During times of economic melt down, it is the animals that have to do without first.
When people become homeless or feel the need to emigrate, which happens often in South Africa, it is the dependent trusting family pet that has to be left behind.
We are retiring soon and are facing the problem of not knowing what to do about Amber. We rescued Amber from the bush. She was unable to care for herself, so we guess that her mother died or that she was dumped as a kitten. She looked like a six-week-old kitten and she was covered with ticks. I pulled 42 tics from her little body that day.
We discovered that she must have been about eight months old when she was diagnosed as being pregnant. She delivered four live kittens.
When we adopted Onesock, a few years ago, Amber remained in the room that we locked her in when she first came to our house and also the room where she gave birth to her kittens, for over a year. She would not come out, even though Onesock was a puppy when we got her.
When we have visitors, Amber hides so no one can find her.
She trusts only my husband, Onesock, and myself who she now bosses around.
I do not know how much she understands of what we say, because I discussed her situation, of not leaving the room, about a year after we adopted Onesock, and wondered if it would not be kinder if we 'put her to sleep' because she did not seem to have any quality of life. The very next day she came out and spit at the dog then showed her all her infantry; a set off sharp teeth and nails to math. She showed her who was boss, as if she wanted to say if anyone needs to be 'put asleep' it should be this invader.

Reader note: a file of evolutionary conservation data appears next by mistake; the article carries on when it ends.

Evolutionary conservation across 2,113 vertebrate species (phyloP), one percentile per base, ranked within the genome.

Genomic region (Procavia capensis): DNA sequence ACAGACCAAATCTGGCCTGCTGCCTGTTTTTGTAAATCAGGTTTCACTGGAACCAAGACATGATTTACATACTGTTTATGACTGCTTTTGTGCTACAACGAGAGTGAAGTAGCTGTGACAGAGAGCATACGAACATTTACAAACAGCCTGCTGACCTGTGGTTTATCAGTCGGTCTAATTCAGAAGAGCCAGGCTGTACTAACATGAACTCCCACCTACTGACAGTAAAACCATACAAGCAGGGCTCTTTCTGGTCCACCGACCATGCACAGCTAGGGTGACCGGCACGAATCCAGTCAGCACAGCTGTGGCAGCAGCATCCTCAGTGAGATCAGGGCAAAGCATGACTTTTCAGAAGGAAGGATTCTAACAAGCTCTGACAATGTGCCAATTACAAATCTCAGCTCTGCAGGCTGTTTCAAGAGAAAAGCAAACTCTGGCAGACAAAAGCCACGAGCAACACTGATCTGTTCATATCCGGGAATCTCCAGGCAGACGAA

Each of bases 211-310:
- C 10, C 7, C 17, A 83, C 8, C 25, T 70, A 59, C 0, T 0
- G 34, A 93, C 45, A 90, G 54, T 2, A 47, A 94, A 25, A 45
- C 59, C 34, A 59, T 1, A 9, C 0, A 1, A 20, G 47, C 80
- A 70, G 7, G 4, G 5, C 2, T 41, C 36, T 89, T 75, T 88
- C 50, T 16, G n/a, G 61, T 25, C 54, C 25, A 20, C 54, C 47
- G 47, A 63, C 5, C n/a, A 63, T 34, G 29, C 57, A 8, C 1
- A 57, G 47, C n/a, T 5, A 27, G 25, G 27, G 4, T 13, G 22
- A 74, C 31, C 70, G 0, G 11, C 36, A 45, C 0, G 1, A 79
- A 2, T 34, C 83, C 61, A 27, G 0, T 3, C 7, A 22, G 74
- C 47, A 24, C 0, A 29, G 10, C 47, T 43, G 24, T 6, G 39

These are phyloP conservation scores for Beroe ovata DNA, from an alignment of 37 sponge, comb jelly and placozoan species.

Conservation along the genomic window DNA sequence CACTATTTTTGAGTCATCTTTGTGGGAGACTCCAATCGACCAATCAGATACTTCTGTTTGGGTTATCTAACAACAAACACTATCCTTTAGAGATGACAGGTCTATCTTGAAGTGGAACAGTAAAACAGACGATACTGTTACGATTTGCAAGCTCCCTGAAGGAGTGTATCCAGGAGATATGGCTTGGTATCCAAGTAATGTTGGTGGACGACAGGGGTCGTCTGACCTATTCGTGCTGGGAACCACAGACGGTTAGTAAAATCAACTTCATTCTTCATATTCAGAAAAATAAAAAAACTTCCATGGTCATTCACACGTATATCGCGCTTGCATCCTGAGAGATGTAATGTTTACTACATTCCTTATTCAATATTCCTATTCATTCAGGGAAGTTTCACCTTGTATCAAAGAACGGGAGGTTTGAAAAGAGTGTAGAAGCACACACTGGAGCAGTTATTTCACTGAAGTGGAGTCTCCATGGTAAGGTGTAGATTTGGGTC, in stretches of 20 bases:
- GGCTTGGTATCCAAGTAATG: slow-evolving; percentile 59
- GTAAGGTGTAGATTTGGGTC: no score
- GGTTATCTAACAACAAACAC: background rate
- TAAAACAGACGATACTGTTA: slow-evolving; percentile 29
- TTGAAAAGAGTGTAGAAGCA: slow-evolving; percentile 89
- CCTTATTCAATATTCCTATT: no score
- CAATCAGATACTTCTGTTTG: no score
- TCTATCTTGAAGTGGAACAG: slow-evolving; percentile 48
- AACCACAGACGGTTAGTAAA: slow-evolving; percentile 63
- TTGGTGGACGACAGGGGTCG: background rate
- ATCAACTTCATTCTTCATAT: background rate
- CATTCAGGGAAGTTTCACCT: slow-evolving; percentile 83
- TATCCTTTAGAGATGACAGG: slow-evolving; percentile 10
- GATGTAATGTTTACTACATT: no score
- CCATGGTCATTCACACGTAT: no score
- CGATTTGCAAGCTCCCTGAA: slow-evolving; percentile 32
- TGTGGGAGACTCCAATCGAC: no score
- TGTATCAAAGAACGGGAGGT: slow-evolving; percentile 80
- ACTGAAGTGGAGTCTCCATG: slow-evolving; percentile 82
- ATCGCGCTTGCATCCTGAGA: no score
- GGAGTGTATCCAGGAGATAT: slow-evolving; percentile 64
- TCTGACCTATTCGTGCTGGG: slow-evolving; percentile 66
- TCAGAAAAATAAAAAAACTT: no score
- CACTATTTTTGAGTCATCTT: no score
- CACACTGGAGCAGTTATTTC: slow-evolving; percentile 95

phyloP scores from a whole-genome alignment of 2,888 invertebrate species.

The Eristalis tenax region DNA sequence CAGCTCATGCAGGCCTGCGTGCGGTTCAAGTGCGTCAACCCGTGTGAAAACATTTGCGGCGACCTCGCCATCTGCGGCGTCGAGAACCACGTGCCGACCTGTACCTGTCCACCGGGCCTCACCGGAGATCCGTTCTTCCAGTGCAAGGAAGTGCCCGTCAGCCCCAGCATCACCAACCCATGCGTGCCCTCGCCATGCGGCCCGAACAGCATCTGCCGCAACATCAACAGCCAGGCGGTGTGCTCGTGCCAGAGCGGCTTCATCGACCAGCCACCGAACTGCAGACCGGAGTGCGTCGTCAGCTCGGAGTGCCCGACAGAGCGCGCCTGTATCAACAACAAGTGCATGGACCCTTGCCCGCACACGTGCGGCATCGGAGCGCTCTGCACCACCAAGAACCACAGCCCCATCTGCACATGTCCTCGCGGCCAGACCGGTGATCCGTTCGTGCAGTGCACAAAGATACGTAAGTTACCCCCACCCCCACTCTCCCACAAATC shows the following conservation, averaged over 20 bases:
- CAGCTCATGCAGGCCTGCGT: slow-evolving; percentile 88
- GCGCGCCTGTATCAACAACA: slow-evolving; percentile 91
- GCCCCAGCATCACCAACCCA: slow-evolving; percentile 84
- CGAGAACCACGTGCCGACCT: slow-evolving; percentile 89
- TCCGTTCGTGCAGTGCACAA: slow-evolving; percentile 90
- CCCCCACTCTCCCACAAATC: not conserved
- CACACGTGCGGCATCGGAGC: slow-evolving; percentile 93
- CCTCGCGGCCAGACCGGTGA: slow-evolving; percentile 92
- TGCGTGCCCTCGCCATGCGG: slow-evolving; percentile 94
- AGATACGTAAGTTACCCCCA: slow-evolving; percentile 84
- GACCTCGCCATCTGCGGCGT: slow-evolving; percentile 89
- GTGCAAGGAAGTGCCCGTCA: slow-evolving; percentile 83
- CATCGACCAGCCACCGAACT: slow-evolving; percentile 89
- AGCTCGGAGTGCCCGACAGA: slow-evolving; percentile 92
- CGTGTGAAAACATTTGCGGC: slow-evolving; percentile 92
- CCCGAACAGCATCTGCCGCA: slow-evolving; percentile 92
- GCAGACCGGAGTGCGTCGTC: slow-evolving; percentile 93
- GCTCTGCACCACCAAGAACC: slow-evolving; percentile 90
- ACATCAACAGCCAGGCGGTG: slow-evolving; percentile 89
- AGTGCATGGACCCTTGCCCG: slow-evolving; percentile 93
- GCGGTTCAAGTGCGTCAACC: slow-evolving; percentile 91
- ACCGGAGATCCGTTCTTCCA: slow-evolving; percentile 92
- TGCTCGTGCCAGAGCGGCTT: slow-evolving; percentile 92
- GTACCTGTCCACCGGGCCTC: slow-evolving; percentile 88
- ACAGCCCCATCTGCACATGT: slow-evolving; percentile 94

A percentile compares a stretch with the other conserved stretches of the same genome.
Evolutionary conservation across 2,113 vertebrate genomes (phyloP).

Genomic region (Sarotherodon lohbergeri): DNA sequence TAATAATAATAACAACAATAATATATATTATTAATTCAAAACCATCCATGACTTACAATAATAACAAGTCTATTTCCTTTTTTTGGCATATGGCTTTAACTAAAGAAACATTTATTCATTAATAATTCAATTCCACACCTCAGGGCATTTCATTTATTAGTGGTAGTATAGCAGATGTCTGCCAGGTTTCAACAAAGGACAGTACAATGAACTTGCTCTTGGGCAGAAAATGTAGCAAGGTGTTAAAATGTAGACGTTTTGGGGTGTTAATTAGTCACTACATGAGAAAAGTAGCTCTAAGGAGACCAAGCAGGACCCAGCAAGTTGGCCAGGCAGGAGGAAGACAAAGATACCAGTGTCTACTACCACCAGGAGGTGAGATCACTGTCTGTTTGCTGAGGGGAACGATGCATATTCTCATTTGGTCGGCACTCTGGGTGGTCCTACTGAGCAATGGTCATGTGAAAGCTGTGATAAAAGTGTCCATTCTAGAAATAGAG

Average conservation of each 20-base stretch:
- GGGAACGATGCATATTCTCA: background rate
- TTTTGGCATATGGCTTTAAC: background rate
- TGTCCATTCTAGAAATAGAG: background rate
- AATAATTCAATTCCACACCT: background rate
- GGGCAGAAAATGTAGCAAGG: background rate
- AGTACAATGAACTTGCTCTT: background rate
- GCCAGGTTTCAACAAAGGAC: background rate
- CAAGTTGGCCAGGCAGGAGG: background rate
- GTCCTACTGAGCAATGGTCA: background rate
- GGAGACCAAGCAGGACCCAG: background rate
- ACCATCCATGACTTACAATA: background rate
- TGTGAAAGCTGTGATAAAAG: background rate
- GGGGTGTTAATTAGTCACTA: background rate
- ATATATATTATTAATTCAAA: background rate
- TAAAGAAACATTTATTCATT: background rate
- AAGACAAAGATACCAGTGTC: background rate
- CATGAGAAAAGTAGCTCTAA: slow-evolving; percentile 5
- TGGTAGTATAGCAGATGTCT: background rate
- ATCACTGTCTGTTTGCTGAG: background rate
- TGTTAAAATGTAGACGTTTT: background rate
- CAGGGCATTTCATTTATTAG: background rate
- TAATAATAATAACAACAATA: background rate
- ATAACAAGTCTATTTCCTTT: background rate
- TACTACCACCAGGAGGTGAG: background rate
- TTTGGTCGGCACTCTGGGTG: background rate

Now she has another fearful journey ahead. A life full of strangers and no familiar space to hide in. We do not know yet, what we will do. We would hate to see her suffer when we relocate, but perhaps change is something she needs to experience. At least we will be there to cuddle her when she is fearful.
HERE IS A LINK THAT MAY INTEREST YOU
Uitsig Animal Rescue Centre
A blog for dogs who take their owners on daily WALKIES.
I, Onesock Dog, was born in a Cape Town squatter-camp.
My first daddy put me in a P&P plastic bag and tried to sell me, at the traffic lights on Blaauwberg rd., for booze money.
BAT (The Blaauwberg Animal Trust) and My New Daddy saved on me on New Year’s Eve 2005.
Thanks Daddy for not letting me become a Pit-bull- practice has-been.